Wake-Up Call: Eagles’ Interest Soaring High
If television ratings are any indication, Philadelphia hasn’t been this invested in the Eagles in some time.
As we mentioned yesterday, Sunday’s game between the Eagles and Lions pulled a 34.9 rating, the third-highest rated 1 p.m. Eagles game since 1997. The other two came during the ’04 Super Bowl run — Nov. 7 against the Steelers (35 rating) and Nov. 28 against the Giants (36.7 rating).
The overall numbers are up as well. The cumulative rating for the Eagles’ 13 regular-season games stands at 28.5 — a 12 percent increase over last year’s mark. Take a look at how the ’13 figures compare to other recent seasons.
(Note: These stats are for 1 o’clock games only.)
As you can see, the numbers are projected to be better than they were for some of those (very good) teams of the early 2000’s. I’m sure there are all sorts of different factors that impact the numbers, but it’s interesting nonetheless. If they continue at this clip, the Eagles will pull in their best ratings since at least 2006.
* Director of Grounds Tony Leonard , based on the local weather reports, was expecting a coating to an inch of snow Sunday. Instead, the Linc had approximately eight inches dumped on it in a matter of a few hours.
“Everybody called an audible at that point,” said Leonard, “and you just have to do what you have to do.”
There are four full-time members of the grounds crew present on game day and approximately 10-12 part-timers, some of whom are on hand to help raise the field goal netting. There wasn’t a whole lot of kicking going on in those elements and there was plenty of snow to be removed, so the priorities shifted. Leonard had 8-10 guys on shovels and the rest had snow-blowers, as the crew tried to keep the key yard-markers clear.
One employee wore a pedometer, and ended up logging 25,000-30,000 steps — triple a normal Sunday’s work.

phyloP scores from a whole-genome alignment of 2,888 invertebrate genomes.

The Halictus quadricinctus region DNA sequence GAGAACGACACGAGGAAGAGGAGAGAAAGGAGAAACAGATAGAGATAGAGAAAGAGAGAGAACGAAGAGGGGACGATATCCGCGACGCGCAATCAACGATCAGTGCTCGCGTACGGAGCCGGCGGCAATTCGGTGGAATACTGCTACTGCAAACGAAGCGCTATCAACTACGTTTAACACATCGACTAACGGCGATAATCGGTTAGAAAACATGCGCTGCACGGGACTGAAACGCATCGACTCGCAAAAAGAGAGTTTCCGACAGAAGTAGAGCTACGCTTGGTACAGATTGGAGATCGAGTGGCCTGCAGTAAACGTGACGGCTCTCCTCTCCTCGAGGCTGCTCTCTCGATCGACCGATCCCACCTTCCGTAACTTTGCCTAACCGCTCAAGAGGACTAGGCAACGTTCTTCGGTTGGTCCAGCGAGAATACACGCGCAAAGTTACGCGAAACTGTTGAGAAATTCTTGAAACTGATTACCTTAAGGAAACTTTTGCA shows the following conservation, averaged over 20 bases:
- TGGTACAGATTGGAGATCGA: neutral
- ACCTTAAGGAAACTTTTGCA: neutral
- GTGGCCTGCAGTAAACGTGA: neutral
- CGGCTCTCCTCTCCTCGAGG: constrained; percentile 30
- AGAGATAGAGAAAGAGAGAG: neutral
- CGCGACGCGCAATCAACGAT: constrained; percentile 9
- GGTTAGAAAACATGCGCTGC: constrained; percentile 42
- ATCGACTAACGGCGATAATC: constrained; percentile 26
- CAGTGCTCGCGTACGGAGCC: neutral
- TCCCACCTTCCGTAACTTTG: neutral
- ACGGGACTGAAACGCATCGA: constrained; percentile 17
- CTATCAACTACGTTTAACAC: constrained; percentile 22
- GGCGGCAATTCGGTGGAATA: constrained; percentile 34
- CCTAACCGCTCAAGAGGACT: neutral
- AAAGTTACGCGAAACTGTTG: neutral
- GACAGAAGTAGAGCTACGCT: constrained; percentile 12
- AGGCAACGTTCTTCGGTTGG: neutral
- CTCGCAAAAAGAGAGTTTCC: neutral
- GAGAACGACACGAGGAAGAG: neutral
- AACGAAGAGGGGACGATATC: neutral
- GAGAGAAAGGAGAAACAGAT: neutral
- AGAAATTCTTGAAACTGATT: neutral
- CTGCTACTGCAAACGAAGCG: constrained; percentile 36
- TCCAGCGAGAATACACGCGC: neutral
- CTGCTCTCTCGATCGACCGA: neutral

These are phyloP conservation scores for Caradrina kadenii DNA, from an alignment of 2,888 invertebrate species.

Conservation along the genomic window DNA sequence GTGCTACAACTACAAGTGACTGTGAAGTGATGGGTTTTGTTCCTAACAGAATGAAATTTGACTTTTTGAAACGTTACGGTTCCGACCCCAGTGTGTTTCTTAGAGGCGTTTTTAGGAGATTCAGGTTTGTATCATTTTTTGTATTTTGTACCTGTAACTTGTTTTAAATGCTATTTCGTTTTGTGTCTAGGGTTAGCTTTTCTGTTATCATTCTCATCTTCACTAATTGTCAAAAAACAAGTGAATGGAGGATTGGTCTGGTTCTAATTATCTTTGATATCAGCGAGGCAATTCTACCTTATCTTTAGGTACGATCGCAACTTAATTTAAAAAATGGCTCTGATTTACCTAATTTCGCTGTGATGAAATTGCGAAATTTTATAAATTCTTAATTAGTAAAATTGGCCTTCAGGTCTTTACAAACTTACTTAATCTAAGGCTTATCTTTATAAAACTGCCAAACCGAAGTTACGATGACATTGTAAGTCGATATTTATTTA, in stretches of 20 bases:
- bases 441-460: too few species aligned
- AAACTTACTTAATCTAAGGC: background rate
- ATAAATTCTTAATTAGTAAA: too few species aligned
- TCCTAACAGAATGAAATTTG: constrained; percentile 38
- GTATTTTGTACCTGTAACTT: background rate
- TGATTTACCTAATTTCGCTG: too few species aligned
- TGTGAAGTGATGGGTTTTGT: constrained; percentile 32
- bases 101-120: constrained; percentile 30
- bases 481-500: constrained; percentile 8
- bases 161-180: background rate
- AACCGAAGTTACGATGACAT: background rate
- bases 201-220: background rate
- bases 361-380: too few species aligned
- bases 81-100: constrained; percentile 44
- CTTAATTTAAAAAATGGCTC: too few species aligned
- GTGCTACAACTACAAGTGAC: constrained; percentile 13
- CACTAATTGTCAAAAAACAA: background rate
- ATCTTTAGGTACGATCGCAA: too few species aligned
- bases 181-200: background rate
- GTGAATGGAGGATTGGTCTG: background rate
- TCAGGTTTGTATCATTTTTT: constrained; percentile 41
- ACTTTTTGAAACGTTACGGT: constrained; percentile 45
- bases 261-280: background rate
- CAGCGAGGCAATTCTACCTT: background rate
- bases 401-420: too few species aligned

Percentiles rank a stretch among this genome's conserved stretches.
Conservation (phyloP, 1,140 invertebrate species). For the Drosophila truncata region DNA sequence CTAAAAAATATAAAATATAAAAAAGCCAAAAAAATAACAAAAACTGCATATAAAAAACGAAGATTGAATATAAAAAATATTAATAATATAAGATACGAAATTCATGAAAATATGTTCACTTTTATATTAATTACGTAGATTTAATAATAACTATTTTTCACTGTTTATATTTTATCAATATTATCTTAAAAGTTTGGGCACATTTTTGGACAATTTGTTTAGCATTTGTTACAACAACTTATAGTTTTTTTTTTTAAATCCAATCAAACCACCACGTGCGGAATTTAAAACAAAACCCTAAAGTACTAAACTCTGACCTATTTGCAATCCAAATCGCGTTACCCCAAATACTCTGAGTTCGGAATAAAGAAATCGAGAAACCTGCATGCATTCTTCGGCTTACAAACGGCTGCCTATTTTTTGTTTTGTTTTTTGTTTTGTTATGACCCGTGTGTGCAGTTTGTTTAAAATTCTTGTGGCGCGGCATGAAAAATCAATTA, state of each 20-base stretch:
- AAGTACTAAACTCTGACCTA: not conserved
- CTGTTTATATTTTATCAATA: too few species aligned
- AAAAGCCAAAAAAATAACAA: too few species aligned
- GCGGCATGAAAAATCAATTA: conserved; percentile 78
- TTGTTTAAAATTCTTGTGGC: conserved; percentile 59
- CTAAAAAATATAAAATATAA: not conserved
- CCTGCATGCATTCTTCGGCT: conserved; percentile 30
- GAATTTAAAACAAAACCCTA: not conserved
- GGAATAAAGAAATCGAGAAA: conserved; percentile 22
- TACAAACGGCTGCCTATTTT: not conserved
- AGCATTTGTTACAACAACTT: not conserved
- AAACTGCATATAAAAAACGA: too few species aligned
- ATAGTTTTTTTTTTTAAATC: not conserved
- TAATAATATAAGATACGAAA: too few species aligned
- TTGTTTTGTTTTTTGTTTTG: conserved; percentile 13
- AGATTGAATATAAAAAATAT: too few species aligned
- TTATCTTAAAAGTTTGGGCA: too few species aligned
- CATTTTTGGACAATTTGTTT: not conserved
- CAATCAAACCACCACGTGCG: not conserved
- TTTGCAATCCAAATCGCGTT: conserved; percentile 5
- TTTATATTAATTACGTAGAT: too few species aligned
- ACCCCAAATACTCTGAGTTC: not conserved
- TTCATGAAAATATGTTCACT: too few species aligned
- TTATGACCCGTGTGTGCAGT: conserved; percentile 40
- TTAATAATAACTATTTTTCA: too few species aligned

Per NFL rules, all tarps must be off the field by 11:30, according to Leonard. Given the timing, the grounds crew had no choice but to keep the snow on the ground, and took care of what they could.
“We can just react at that point,” Leonard said.
* Chances are, Leonard had a better view of the action than some of the Eagles’ coaches did, at least for a half.
“You know, you really couldn’t see,” admitted Billy Davis, who operates from the coaching booth on gameday. “You couldn’t see the jersey numbers. The personnel groupings was a little bit challenging…because you couldn’t see jersey numbers.”
It wasn’t until late second/early third quarter before the group upstairs had a decent look at the action. So they relied on their eyes on the ground.
“You could see better down there,” he said. “They weren’t doing a whole lot of different personnel groupings because of the severity of the weather, so it wasn’t a challenge, but we could not see from up there.”
WHAT YOU MISSED
Mr. Kapadia uses the All-22 to show how Nick Foles and Brent Celek helped ice the game.
The latest Twitter Mailbag on ratings and expectations.
Have a look at the latest Eagles playoff scenarios.
WHAT THEY’RE SAYING
The Eagles continue to climb in ESPN’s power rankings.
The Eagles moved into first place in the NFC East this week and improved one spot to No. 9 in ESPN’s weekly Power Rankings. Their five-game winning streak has corresponded with a steady climb from the mid-20s to the top 10.
Of the teams in the top 10, the Eagles have made one of the biggest jumps from the preseason rankings. They have moved up 16 spots from their preseason rank of 25th. The Arizona Cardinals, who also have a first-year head coach, made a 16-place jump from 26th to No. 10. Carolina, which was 23rd in the preseason, is at No. 6, a 17-place progression. With their climb, the Eagles are ranked above all of their remaining opponents: No. 27 Minnesota, No. 13 Chicago and No. 15 Dallas.
Jack McCaffery on the change Chip Kelly has brought with him.
Last season, the Eagles ran the ball 413 times in 16 games, good for the 13th lousiest rushing offense in the NFL. In 13 games this season, the Birds already have rushed 417 times and lead pro football in rushing…
It’s the eternal football riddle, whether the run opens passing opportunities, or if it is the other way around. Either way, Kelly is comfortable calling running plays. But that’s not all he has been willing to try. He has installed a 3-4 defense. He has found new ways to use old players, and fresh ways to mix in new ones. He has loosened the mood to the point where players suggest ideas to him, even in games, and he listens … and succeeds.
We’ll speak to Kelly at 10:40 before practice.